Finally, we need to remember that even in times of plenty, the price of natural gas can be awfully volatile. Just a few days ago during a cold snap in the Northeast, day ahead spot prices for natural gas reached $34.25 per MMBtu in New England and $36.00 in New York City.

Comments

Popular posts from this blog

How Nanomaterials Can Make Nuclear Reactors Safer and More Efficient

The following is a guest post from Matt Wald, senior communications advisor at NEI. Follow Matt on Twitter at @MattLWald.

From the batteries in our cell phones to the clothes on our backs, "nanomaterials" that are designed molecule by molecule are working their way into our economy and our lives. Now there’s some promising work on new materials for nuclear reactors.

Reactors are a tough environment. The sub atomic particles that sustain the chain reaction, neutrons, are great for splitting additional uranium atoms, but not all of them hit a uranium atom; some of them end up in various metal components of the reactor. The metal is usually a crystalline structure, meaning it is as orderly as a ladder or a sheet of graph paper, but the neutrons rearrange the atoms, leaving some infinitesimal voids in the structure and some areas of extra density. The components literally grow, getting longer and thicker. The phenomenon is well understood and designers compensate for it with a …

Missing the Point about Pennsylvania’s Nuclear Plants

A group that includes oil and gas companies in Pennsylvania released a study on Monday that argues that twenty years ago, planners underestimated the value of nuclear plants in the electricity market. According to the group, that means the state should now let the plants close.

Huh?

The question confronting the state now isn’t what the companies that owned the reactors at the time of de-regulation got or didn’t get. It’s not a question of whether they were profitable in the '80s, '90s and '00s. It’s about now. Business works by looking at the present and making projections about the future.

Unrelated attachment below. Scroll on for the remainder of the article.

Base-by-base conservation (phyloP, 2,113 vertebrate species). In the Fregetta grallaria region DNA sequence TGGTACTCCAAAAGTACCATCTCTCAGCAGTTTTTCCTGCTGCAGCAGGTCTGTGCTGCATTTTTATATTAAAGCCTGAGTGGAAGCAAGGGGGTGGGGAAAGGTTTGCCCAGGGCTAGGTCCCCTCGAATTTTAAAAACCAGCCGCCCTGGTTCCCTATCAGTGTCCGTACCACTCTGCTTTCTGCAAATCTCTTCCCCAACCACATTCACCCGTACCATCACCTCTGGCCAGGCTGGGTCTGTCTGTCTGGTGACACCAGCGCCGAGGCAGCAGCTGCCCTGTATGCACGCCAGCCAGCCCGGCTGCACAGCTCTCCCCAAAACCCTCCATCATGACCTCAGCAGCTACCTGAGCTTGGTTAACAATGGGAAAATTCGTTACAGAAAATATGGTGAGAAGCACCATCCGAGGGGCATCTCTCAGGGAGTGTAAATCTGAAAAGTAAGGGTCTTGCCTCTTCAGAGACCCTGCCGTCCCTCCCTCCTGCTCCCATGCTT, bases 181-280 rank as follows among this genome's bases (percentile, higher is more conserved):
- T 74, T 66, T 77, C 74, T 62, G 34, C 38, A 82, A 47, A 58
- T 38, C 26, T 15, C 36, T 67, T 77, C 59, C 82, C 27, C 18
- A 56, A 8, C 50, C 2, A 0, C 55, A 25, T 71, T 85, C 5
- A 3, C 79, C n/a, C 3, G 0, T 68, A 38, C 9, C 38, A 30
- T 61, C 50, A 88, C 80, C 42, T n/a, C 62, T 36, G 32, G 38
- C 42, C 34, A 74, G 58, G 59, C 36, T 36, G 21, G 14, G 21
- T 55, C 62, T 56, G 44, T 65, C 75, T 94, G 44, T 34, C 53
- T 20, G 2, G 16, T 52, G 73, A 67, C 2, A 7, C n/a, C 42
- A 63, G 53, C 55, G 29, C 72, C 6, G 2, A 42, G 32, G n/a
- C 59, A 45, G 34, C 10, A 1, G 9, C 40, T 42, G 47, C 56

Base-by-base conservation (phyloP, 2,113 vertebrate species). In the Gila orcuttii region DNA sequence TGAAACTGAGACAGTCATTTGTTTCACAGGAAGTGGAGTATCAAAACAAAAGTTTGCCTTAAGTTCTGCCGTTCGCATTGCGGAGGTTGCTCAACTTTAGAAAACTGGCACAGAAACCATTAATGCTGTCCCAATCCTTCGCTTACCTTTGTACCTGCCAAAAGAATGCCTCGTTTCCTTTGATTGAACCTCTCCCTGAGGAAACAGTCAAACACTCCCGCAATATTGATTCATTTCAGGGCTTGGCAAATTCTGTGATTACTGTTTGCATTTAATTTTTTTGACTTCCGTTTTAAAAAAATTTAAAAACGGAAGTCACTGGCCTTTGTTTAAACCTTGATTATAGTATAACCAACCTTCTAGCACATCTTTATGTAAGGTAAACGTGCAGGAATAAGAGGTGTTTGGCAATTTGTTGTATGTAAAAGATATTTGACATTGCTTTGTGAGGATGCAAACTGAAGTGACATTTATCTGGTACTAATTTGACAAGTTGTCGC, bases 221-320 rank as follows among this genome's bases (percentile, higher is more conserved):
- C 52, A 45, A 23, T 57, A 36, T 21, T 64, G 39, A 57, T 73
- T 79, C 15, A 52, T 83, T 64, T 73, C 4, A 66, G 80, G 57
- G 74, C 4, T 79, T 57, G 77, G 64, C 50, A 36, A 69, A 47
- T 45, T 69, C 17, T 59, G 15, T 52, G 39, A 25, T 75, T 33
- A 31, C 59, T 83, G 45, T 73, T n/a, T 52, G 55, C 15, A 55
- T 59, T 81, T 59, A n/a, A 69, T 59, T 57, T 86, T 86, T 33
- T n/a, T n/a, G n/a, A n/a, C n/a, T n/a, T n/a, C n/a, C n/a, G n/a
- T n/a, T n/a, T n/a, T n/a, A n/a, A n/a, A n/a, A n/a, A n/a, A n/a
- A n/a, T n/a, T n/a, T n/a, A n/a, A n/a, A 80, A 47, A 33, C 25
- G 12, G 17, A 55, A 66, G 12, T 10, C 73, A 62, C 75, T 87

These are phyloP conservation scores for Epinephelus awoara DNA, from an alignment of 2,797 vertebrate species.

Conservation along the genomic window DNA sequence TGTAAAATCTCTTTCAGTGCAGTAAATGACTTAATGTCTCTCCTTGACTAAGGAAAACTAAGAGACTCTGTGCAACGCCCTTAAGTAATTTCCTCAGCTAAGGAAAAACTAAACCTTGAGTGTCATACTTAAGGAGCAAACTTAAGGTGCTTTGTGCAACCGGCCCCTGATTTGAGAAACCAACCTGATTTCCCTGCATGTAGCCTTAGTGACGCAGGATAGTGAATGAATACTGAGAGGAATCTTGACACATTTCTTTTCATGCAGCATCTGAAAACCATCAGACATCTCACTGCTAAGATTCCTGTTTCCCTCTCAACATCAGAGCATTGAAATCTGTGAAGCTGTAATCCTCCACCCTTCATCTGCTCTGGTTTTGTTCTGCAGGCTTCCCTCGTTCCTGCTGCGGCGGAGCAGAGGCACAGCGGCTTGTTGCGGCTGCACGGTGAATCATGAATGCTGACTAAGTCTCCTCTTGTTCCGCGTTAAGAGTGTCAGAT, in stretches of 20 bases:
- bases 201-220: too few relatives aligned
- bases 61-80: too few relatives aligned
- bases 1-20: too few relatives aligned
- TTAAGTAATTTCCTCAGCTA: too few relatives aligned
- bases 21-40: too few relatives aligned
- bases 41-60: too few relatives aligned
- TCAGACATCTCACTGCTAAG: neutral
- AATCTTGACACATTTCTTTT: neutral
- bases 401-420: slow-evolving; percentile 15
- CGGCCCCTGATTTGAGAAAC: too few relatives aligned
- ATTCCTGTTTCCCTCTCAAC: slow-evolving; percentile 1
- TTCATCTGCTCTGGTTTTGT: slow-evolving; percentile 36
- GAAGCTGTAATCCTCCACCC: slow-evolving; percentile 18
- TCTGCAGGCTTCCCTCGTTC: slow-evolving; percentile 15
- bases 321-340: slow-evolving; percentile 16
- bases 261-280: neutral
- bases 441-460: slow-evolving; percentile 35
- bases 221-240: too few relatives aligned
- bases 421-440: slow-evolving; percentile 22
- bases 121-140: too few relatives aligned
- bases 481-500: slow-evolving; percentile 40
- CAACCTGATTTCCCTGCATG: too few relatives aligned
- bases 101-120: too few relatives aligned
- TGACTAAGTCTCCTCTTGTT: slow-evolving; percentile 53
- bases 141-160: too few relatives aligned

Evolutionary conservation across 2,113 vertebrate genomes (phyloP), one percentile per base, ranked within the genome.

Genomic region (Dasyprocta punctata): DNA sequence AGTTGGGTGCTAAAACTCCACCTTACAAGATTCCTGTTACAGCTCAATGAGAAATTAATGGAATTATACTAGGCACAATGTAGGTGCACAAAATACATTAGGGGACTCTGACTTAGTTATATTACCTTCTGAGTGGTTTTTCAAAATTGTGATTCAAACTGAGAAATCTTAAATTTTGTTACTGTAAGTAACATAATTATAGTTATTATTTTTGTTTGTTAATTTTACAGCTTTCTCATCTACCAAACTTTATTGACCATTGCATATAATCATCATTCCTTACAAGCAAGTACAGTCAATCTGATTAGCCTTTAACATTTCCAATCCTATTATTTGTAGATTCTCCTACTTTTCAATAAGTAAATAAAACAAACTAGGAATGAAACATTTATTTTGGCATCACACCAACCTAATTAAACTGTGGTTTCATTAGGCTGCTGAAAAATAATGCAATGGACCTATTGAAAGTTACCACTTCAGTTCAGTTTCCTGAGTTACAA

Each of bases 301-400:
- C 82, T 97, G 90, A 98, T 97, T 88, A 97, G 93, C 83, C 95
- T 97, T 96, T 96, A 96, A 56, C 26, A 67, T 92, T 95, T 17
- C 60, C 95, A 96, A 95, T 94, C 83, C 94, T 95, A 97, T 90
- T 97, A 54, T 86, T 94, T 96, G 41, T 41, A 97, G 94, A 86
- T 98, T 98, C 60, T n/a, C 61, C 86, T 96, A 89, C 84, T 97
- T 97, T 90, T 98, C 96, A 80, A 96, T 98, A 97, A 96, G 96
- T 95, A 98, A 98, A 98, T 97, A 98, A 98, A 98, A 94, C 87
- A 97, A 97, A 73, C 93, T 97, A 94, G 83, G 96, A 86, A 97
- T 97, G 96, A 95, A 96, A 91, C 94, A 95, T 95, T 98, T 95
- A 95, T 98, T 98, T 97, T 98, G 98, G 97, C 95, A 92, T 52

Is losing the nuclear plants what’s best for the state going forward?

Pennsylvania needs clean air. It needs jobs. And it needs protection against over-reliance on a single fuel source.


What the reactors need is recognition of all the value they provide. The electricity market is depressed, and if electricity is treated as a simple commodity, with no regard for its benefit to clean air o…

Why Nuclear Plant Closures Are a Crisis for Small Town USA

Nuclear plants occupy an unusual spot in the towns where they operate: integral but so much in the background that they may seem almost invisible. But when they close, it can be like the earth shifting underfoot.

Lohud.com, the Gannett newspaper that covers the Lower Hudson Valley in New York, took a look around at the experience of towns where reactors have closed, because the Indian Point reactors in Buchanan are scheduled to be shut down under an agreement with Gov. Mario Cuomo.


From sea to shining sea, it was dismal. It wasn’t just the plant employees who were hurt. The losses of hundreds of jobs, tens of millions of dollars in payrolls and millions in property taxes depressed whole towns and surrounding areas. For example:

Vernon, Vermont, home to Vermont Yankee for more than 40 years, had to cut its municipal budget in half. The town closed its police department and let the county take over; the youth sports teams lost their volunteer coaches, and Vernon Elementary School lost th…